Our Lens-Artists challenge from guest host Priscilla at Scillagrace is to “present a “Getting To Know You” post showing your relationship with a subject you’ve photographed. The subject could be a Person, a Place, a Culture, an Object…anything that has captured your attention, won your affection and taught you a thing or two.”
I’ve always enjoyed watching butterflies as they fly from one flower to another so I planted a butterfly garden several years ago. The more I watched them the more I wanted to learn about them. Monarchs frequently fly through the area to feed and lay their eggs on milkweed plants.
Monarch butterflies will feed on many different nectar plants. I have found Mexican Sunflowers to be a favorite for them and many other varieties of butterflies. By summer the garden will be covered with zinnias, Mexican Sunflowers, coneflowers, and other nectar plants.
Right now my garden is in it’s early stages with very few blooms. I’m afraid the few Monarch butterflies that have come by my garden have been disappointed in the slim pickings. The only nectar plant blooming right now is a single Mexican sunflower with multiple blooms. I’ve been watching the butterflies drink their fill.
Every year I enjoy getting to know the caterpillars before they move on to become butterflies. I’ve learned their job is to eat so they have the strength to transform into a chrysalis.
The only plant that Monarch caterpillars feed on is milkweed (Asclepias). This year the female Monarchs laid their eggs on just about every available milkweed leaf they could find. The eggs hatched into tiny caterpillars and for the second year in a row they have devoured every leaf on every milkweed plant.
I observed the first group of caterpillars for several days and observed how quickly they grew before crawling off to make their chrysalis.
The caterpillars like to spin their chrysalis in a safe place and I very rarely can find them. Hopefully all the these caterpillars will emerge as beautiful Monarchs.
This week’s guest host Ann Gee has challenged us to walk around our yard or home and take close-up or macro shots or choose close-up shots from our archives.
Ann explained the difference between a macro and close-up. A macro is taken with a dedicated macro lens. A close-up is zooming in on a subject. All of my photos are close-ups since I don’t have a dedicated macro lens.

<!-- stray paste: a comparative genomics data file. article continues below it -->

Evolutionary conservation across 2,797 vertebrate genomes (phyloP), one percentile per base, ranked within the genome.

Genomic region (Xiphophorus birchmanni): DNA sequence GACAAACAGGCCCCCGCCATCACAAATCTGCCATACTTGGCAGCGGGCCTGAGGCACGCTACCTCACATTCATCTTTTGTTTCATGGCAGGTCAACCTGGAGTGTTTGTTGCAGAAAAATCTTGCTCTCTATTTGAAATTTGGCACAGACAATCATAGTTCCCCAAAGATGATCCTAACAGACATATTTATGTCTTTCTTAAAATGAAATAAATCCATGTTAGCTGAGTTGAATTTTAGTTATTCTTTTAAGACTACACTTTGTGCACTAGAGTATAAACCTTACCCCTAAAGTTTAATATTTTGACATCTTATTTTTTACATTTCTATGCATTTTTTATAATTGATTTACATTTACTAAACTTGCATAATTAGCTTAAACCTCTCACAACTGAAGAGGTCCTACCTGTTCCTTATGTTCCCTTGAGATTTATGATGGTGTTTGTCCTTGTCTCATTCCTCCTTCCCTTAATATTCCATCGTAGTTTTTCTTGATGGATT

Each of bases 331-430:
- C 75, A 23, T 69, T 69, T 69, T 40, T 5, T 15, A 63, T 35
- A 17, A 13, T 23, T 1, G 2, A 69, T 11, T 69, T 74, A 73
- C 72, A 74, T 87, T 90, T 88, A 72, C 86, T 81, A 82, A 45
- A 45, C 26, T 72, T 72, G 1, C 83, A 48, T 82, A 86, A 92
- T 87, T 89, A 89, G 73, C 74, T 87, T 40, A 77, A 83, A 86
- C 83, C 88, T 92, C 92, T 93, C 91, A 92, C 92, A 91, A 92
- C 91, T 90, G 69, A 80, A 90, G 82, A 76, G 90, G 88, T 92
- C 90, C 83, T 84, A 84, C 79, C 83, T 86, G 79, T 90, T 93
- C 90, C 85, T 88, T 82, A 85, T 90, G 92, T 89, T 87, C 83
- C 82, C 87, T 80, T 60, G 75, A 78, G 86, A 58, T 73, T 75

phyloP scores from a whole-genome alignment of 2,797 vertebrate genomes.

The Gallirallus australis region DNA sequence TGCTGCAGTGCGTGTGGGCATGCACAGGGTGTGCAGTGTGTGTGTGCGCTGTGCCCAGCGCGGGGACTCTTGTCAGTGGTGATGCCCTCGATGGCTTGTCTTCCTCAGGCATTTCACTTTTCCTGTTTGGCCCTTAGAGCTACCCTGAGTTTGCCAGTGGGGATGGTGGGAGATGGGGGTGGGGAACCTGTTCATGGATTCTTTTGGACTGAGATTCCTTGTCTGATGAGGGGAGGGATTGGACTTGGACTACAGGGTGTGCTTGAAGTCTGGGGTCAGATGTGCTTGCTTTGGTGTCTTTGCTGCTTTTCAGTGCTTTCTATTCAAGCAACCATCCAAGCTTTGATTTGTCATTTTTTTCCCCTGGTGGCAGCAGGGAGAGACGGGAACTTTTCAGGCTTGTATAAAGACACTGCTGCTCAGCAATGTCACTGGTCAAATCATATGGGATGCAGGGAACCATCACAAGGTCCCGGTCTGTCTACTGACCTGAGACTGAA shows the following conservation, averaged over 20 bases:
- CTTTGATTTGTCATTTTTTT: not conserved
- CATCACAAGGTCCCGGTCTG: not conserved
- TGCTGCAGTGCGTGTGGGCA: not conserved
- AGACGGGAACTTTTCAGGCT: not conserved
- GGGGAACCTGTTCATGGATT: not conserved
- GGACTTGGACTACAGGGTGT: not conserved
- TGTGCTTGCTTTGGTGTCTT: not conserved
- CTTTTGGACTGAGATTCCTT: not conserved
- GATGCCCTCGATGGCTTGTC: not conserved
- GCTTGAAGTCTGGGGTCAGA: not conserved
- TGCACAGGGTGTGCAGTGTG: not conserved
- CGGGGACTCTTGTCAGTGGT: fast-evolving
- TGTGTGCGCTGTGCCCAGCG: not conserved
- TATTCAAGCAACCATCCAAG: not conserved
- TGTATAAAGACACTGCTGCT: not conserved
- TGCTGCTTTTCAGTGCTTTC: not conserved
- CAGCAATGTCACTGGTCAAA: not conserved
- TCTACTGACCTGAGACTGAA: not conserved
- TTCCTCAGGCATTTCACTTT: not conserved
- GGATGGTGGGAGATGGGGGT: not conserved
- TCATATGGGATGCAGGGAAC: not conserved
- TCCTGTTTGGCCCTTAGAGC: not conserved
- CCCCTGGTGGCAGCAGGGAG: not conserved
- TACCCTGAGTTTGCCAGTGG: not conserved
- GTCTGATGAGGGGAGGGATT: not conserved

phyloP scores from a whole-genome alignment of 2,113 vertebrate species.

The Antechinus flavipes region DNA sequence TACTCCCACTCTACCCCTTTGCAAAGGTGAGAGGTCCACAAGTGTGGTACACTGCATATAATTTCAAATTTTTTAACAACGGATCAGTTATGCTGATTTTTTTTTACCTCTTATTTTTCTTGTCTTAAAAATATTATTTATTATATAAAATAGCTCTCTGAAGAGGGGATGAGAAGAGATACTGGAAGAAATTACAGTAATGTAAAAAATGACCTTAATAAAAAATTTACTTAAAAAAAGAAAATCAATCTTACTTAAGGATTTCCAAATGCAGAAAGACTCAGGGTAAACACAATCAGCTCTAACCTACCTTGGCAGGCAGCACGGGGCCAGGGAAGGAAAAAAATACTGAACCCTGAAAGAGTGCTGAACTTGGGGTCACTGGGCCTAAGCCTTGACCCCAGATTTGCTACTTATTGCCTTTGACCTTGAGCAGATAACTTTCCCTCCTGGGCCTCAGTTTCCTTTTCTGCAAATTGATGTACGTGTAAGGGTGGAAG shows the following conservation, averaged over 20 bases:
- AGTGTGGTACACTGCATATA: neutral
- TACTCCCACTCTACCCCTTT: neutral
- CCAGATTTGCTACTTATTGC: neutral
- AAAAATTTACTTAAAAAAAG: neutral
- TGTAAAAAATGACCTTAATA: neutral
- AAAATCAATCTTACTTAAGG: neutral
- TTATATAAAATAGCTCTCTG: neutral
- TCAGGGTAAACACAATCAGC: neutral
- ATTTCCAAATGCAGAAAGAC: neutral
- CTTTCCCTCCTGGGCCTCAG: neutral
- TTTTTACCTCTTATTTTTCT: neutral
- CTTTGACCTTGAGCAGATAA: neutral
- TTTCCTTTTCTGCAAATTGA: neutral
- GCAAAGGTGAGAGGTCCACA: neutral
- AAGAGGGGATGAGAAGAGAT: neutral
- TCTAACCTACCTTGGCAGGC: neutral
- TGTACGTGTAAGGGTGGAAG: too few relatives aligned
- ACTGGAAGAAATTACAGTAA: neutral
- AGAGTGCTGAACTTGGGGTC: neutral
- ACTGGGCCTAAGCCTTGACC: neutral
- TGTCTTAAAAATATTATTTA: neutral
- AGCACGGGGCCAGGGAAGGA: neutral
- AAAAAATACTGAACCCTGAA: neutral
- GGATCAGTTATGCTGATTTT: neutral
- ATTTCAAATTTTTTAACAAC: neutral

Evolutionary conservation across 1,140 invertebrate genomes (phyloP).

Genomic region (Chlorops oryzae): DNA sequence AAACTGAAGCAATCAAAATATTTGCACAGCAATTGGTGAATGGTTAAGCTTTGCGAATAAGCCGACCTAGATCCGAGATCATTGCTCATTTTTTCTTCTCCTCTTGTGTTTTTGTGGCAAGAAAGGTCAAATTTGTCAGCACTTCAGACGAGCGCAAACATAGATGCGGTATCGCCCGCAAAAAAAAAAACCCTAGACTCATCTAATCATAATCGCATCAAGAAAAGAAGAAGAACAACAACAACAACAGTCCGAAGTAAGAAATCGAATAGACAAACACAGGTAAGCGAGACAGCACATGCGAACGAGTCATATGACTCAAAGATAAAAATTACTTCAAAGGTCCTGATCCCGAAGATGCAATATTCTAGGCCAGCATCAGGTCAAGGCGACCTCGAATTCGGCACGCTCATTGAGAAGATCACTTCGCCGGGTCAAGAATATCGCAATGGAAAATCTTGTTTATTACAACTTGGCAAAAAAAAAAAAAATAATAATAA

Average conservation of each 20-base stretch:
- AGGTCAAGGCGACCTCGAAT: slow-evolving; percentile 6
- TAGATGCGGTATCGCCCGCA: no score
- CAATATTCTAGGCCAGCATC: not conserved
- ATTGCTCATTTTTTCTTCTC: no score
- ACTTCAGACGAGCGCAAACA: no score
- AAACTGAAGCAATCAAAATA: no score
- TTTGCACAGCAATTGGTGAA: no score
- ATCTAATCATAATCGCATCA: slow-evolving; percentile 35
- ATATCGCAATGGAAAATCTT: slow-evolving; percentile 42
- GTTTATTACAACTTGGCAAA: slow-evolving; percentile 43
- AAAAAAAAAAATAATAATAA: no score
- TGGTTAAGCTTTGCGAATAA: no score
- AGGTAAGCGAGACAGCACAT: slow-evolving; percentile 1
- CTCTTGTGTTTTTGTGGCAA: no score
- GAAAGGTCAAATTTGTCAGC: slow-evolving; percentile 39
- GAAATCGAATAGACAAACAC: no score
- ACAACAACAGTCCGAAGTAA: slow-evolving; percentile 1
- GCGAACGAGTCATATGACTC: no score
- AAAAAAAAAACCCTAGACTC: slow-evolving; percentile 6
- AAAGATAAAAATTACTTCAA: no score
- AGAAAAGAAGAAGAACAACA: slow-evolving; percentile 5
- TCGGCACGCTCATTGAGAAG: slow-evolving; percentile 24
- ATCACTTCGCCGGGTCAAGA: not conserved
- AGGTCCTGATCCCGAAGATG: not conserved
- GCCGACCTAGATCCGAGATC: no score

I often take close-ups in my garden. The image at the top of the page and the next two are interesting critters from last year’s garden.
I experimented with some new subjects as I walked around my yard this week.
Here’s a look back at 2020 with a few of my favorite photos from the year.
Before Covid-19 shut down world, the first two and a half months of 2020 were pretty normal for me. Henry and I explored the beach close to home, enjoyed a fun getaway to nearby Savannah to attend a Willie Nelson concert and be tourists for two days, I puttered in the garden and planted Camellias, and I had fun going on outings with friends.
After the shutdown began in mid March my photography options were limited to things and places close to home. The weather was perfect for working in the garden, watching the birds and butterflies, and walking in the neighborhood or at the beach.
In July we ventured away from home to celebrate our 50th anniversary. Our original plan was to go on our first ever cruise. When all the cruises were cancelled, our plan B was to spend a few nights at the Jekyll Island Club. It turned out to be a perfect place for us to celebrate.
Birds and butterflies continued to keep me entertained during the hot, dry August. We were safe as tropical storm Isaias passed us by.
Fall arrived with cooler weather, clear blue skies, a walk in the park and more birds.
Our holidays were quiet with no family visiting from out of town and no neighborhood parties. Phone calls and Facetime kept us in touch with all of our loved ones. The Christmas lights in our neighborhood made me smile and there were some beautiful days for being outside.
Many thanks to Tina, Patti, Amy, Ann-Christine and the guest hosts for these wonderful Lens-Artists challenges. Thank you for giving me an incentive to keep taking photos and keep this blog going.
For this photo challenge Patti has asked us to explore symmetry in our images.
The image above is an example of vertical symmetry. The road divides the image vertically so the branches appear to meet above the middle of the road and the trees appear to be exactly the same on both sides.
These images show how vertical symmetry can be used in architecture. The designers of St. Giles Cathedral in Edinburgh, Scotland used symmetry both inside (left photo) and outside (right photo.
The butterfly is an example of vertical symmetry found in nature. The left and right wings seem to be mirror images of each other.
Horizontal symmetry is illustrated in this image of a tree and it’s reflection in a foggy lake.
I often see radial symmetry in nature. Palm fronds on a palm tree and seashells are both good examples